Another story which was shared on social media was about a TV advertisement in which a Japanese girl turns into an eel. This ad was designed to promote ethical farming.

Many websites claimed – without much evidence – that it was “withdrawn for being sexist”. Yet the community which discussed it on Japan Today generally felt that it was unlikely to have been seen as sexist by its Japanese viewers. Many of them found it rather charming.

“Keep borrowing money – it makes no sense not to!”

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That would have been a suitable headline over an opinion piece in the Japan Times concerning economic and monetary and policy.

The newspaper said “excessive debt is always a concern” but it went on to encourage more government borrowing. “It makes no sense not to borrow when interest rates are this low,” it said. “Central bankers have done their part, it’s up to politicians to do theirs.”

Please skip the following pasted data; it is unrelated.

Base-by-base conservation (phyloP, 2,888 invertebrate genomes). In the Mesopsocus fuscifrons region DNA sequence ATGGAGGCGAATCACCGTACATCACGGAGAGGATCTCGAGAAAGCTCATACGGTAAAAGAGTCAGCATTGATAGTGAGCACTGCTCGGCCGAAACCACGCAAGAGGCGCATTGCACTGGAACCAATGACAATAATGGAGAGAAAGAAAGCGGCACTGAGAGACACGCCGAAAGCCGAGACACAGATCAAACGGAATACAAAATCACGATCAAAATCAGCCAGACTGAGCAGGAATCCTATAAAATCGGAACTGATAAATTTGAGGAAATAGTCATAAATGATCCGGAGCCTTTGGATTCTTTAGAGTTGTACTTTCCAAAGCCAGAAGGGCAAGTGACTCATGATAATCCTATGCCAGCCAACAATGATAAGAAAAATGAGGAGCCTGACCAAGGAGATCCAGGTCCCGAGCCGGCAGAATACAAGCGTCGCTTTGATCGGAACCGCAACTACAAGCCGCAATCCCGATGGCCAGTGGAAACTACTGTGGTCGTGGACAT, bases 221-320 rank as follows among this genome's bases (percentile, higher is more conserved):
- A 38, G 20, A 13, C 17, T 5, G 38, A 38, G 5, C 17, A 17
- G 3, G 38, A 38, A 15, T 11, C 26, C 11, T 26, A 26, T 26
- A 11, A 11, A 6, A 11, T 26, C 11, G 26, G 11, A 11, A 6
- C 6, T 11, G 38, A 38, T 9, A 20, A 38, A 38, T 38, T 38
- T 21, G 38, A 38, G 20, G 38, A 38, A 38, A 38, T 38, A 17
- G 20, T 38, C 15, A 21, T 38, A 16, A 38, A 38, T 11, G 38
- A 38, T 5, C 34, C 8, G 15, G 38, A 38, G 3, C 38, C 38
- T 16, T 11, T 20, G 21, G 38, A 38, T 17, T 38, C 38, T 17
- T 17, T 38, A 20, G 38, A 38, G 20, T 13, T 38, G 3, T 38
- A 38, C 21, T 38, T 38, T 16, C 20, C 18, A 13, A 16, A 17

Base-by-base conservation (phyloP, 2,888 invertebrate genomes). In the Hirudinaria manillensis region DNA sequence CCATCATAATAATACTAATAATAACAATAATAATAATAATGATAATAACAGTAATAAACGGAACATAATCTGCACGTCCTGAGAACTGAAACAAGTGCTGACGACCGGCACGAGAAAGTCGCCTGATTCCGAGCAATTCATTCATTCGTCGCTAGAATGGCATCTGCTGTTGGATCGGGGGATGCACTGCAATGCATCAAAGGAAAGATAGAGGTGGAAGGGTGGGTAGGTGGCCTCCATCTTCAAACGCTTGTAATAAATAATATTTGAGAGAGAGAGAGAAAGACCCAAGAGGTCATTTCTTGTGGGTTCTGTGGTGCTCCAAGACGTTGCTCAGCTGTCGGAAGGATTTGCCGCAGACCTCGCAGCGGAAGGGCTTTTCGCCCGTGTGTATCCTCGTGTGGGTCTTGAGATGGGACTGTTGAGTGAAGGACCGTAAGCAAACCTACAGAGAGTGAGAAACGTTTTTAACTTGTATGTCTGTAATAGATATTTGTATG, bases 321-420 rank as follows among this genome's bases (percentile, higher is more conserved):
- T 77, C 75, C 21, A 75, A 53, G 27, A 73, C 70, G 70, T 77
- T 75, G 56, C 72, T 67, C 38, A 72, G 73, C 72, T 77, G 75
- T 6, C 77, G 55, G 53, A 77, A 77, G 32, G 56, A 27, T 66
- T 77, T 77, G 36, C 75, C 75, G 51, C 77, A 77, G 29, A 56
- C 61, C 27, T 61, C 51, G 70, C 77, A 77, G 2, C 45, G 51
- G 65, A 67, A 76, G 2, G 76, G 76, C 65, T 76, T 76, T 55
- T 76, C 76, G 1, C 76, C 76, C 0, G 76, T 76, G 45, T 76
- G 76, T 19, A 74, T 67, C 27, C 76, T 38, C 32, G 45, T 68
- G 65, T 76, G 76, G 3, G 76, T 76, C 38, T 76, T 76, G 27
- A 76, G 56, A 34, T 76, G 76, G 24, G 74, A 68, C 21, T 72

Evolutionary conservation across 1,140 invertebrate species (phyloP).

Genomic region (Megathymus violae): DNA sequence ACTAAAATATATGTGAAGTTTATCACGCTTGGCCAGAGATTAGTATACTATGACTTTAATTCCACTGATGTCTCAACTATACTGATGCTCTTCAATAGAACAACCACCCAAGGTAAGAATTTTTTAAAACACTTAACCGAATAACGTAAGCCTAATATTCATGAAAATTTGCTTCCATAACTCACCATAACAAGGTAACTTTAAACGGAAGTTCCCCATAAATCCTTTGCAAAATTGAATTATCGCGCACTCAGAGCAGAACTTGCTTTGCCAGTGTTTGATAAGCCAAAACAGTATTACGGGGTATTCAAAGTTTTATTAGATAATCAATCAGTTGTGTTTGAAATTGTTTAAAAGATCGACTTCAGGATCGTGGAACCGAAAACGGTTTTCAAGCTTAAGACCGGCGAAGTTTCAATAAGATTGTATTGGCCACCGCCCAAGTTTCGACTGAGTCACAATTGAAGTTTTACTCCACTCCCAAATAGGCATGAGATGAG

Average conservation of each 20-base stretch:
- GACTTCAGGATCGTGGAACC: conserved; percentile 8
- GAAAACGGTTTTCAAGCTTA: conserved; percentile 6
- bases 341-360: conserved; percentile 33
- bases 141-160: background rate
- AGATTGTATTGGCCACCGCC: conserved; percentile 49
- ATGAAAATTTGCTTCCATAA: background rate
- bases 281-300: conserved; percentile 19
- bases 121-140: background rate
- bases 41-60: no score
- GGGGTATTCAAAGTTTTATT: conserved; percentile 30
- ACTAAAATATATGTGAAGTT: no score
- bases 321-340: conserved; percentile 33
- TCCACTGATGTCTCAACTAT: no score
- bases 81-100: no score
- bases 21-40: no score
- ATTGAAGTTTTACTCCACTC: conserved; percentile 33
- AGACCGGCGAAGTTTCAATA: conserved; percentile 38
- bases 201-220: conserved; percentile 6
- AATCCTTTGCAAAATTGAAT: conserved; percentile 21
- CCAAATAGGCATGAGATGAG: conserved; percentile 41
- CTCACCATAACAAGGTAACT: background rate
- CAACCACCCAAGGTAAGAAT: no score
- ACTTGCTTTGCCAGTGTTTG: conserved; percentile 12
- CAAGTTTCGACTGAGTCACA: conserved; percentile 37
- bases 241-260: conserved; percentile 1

The paper was responding to this week’s monetary policy meeting of the Bank of Japan. There was no headline-grabbing change to come out of the meeting. But the international media concluded the most significant point is that the Bank plans to keep its key interest rate in negative territory at -0.1%, for the time being. In addition to keeping short-term rates at -0.1%, the bank said it will also keep long-term rates, specifically the yield on ten-year government bonds, at about zero for the foreseeable future.

In its analysis, the Economist said the BOJ policies have “not only lowered interest rates, they have also flattened them.”

The Bank of Japan’s goal is to create an environment in which inflation can climb to two percent. It will therefore continue its costly QE programme through its purchase of government bonds. As I explained in last week’s blog, the bank has a serious credibility problem unless its goal is achieved.

The Bank of Japan’s policies are similar to those of the European Central Bank, which also has super-low rates and a QE programme. By contrast, the United States Federal Reserve is ready to raise rates. It had hoped to do so earlier this year but held back because of several factors, including uncertainty over the outcome of the US election.